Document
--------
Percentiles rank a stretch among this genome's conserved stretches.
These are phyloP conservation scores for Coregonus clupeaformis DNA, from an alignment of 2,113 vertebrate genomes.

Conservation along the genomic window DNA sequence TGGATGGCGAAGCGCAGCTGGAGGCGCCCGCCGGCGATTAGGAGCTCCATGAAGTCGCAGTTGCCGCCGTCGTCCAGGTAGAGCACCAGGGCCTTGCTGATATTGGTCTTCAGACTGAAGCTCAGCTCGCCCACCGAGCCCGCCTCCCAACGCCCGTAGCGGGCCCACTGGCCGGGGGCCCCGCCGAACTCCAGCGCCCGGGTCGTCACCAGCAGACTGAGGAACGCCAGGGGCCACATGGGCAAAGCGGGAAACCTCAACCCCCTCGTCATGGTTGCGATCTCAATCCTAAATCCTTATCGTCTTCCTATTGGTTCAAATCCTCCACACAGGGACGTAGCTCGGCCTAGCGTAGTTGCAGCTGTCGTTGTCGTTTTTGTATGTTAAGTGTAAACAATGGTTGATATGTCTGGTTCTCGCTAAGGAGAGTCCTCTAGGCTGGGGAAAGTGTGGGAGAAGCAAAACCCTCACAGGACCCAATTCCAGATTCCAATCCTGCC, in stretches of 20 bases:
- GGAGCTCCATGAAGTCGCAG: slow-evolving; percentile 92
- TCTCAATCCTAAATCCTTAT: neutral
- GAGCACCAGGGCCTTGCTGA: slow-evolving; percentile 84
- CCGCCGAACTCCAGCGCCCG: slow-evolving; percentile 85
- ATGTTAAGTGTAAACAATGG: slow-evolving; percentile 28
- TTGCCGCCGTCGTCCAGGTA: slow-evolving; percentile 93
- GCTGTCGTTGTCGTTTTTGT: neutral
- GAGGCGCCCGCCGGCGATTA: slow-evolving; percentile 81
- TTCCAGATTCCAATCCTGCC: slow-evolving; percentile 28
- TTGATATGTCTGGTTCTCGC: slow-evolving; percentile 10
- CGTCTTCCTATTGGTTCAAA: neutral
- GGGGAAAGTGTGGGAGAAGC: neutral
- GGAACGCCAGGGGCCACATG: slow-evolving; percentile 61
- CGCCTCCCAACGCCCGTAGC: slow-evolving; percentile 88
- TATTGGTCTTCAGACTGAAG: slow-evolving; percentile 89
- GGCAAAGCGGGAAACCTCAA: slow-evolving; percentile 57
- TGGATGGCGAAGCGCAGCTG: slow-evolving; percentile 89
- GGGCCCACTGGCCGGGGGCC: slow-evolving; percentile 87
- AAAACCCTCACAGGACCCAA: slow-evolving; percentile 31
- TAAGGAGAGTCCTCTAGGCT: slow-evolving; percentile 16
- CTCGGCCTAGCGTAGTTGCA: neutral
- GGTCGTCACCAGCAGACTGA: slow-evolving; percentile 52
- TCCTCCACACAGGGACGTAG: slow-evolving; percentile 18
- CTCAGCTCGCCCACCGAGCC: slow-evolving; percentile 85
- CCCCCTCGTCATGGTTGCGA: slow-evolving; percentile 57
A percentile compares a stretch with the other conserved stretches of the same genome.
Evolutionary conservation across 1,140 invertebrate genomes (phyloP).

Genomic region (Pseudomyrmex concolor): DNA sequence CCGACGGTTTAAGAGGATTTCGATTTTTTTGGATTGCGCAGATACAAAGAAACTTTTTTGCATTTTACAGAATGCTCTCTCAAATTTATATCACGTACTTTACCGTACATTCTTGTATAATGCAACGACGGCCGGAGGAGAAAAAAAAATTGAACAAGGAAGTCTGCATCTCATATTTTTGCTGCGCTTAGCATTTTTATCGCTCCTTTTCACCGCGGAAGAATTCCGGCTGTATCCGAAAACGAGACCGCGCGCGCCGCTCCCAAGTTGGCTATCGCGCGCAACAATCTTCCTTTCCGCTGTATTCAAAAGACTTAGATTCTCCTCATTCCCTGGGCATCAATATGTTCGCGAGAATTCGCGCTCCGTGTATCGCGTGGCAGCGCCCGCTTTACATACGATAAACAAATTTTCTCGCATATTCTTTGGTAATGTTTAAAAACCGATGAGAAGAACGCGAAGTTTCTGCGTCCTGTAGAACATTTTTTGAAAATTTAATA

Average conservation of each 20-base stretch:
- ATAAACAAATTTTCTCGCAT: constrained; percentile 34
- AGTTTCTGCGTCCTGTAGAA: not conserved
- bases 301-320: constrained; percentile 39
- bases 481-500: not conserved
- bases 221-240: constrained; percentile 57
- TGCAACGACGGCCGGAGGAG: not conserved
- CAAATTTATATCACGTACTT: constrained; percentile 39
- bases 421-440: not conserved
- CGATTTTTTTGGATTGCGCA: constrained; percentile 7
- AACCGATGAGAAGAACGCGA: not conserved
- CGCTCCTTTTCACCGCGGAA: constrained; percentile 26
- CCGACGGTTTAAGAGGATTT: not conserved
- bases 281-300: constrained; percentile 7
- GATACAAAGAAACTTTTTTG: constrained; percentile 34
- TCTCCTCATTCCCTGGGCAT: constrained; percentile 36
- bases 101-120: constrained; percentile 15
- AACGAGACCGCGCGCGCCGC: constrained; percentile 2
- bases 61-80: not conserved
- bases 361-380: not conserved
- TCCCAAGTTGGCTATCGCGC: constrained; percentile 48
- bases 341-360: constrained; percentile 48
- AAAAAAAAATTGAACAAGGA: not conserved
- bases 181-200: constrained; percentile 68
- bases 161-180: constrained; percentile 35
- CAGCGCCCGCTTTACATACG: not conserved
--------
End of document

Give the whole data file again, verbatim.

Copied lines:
Percentiles rank a stretch among this genome's conserved stretches.
These are phyloP conservation scores for Coregonus clupeaformis DNA, from an alignment of 2,113 vertebrate genomes.

Conservation along the genomic window DNA sequence TGGATGGCGAAGCGCAGCTGGAGGCGCCCGCCGGCGATTAGGAGCTCCATGAAGTCGCAGTTGCCGCCGTCGTCCAGGTAGAGCACCAGGGCCTTGCTGATATTGGTCTTCAGACTGAAGCTCAGCTCGCCCACCGAGCCCGCCTCCCAACGCCCGTAGCGGGCCCACTGGCCGGGGGCCCCGCCGAACTCCAGCGCCCGGGTCGTCACCAGCAGACTGAGGAACGCCAGGGGCCACATGGGCAAAGCGGGAAACCTCAACCCCCTCGTCATGGTTGCGATCTCAATCCTAAATCCTTATCGTCTTCCTATTGGTTCAAATCCTCCACACAGGGACGTAGCTCGGCCTAGCGTAGTTGCAGCTGTCGTTGTCGTTTTTGTATGTTAAGTGTAAACAATGGTTGATATGTCTGGTTCTCGCTAAGGAGAGTCCTCTAGGCTGGGGAAAGTGTGGGAGAAGCAAAACCCTCACAGGACCCAATTCCAGATTCCAATCCTGCC, in stretches of 20 bases:
- GGAGCTCCATGAAGTCGCAG: slow-evolving; percentile 92
- TCTCAATCCTAAATCCTTAT: neutral
- GAGCACCAGGGCCTTGCTGA: slow-evolving; percentile 84
- CCGCCGAACTCCAGCGCCCG: slow-evolving; percentile 85
- ATGTTAAGTGTAAACAATGG: slow-evolving; percentile 28
- TTGCCGCCGTCGTCCAGGTA: slow-evolving; percentile 93
- GCTGTCGTTGTCGTTTTTGT: neutral
- GAGGCGCCCGCCGGCGATTA: slow-evolving; percentile 81
- TTCCAGATTCCAATCCTGCC: slow-evolving; percentile 28
- TTGATATGTCTGGTTCTCGC: slow-evolving; percentile 10
- CGTCTTCCTATTGGTTCAAA: neutral
- GGGGAAAGTGTGGGAGAAGC: neutral
- GGAACGCCAGGGGCCACATG: slow-evolving; percentile 61
- CGCCTCCCAACGCCCGTAGC: slow-evolving; percentile 88
- TATTGGTCTTCAGACTGAAG: slow-evolving; percentile 89
- GGCAAAGCGGGAAACCTCAA: slow-evolving; percentile 57
- TGGATGGCGAAGCGCAGCTG: slow-evolving; percentile 89
- GGGCCCACTGGCCGGGGGCC: slow-evolving; percentile 87
- AAAACCCTCACAGGACCCAA: slow-evolving; percentile 31
- TAAGGAGAGTCCTCTAGGCT: slow-evolving; percentile 16
- CTCGGCCTAGCGTAGTTGCA: neutral
- GGTCGTCACCAGCAGACTGA: slow-evolving; percentile 52
- TCCTCCACACAGGGACGTAG: slow-evolving; percentile 18
- CTCAGCTCGCCCACCGAGCC: slow-evolving; percentile 85
- CCCCCTCGTCATGGTTGCGA: slow-evolving; percentile 57
A percentile compares a stretch with the other conserved stretches of the same genome.
Evolutionary conservation across 1,140 invertebrate genomes (phyloP).

Genomic region (Pseudomyrmex concolor): DNA sequence CCGACGGTTTAAGAGGATTTCGATTTTTTTGGATTGCGCAGATACAAAGAAACTTTTTTGCATTTTACAGAATGCTCTCTCAAATTTATATCACGTACTTTACCGTACATTCTTGTATAATGCAACGACGGCCGGAGGAGAAAAAAAAATTGAACAAGGAAGTCTGCATCTCATATTTTTGCTGCGCTTAGCATTTTTATCGCTCCTTTTCACCGCGGAAGAATTCCGGCTGTATCCGAAAACGAGACCGCGCGCGCCGCTCCCAAGTTGGCTATCGCGCGCAACAATCTTCCTTTCCGCTGTATTCAAAAGACTTAGATTCTCCTCATTCCCTGGGCATCAATATGTTCGCGAGAATTCGCGCTCCGTGTATCGCGTGGCAGCGCCCGCTTTACATACGATAAACAAATTTTCTCGCATATTCTTTGGTAATGTTTAAAAACCGATGAGAAGAACGCGAAGTTTCTGCGTCCTGTAGAACATTTTTTGAAAATTTAATA

Average conservation of each 20-base stretch:
- ATAAACAAATTTTCTCGCAT: constrained; percentile 34
- AGTTTCTGCGTCCTGTAGAA: not conserved
- bases 301-320: constrained; percentile 39
- bases 481-500: not conserved
- bases 221-240: constrained; percentile 57
- TGCAACGACGGCCGGAGGAG: not conserved
- CAAATTTATATCACGTACTT: constrained; percentile 39
- bases 421-440: not conserved
- CGATTTTTTTGGATTGCGCA: constrained; percentile 7
- AACCGATGAGAAGAACGCGA: not conserved
- CGCTCCTTTTCACCGCGGAA: constrained; percentile 26
- CCGACGGTTTAAGAGGATTT: not conserved
- bases 281-300: constrained; percentile 7
- GATACAAAGAAACTTTTTTG: constrained; percentile 34
- TCTCCTCATTCCCTGGGCAT: constrained; percentile 36
- bases 101-120: constrained; percentile 15
- AACGAGACCGCGCGCGCCGC: constrained; percentile 2
- bases 61-80: not conserved
- bases 361-380: not conserved
- TCCCAAGTTGGCTATCGCGC: constrained; percentile 48
- bases 341-360: constrained; percentile 48
- AAAAAAAAATTGAACAAGGA: not conserved
- bases 181-200: constrained; percentile 68
- bases 161-180: constrained; percentile 35
- CAGCGCCCGCTTTACATACG: not conserved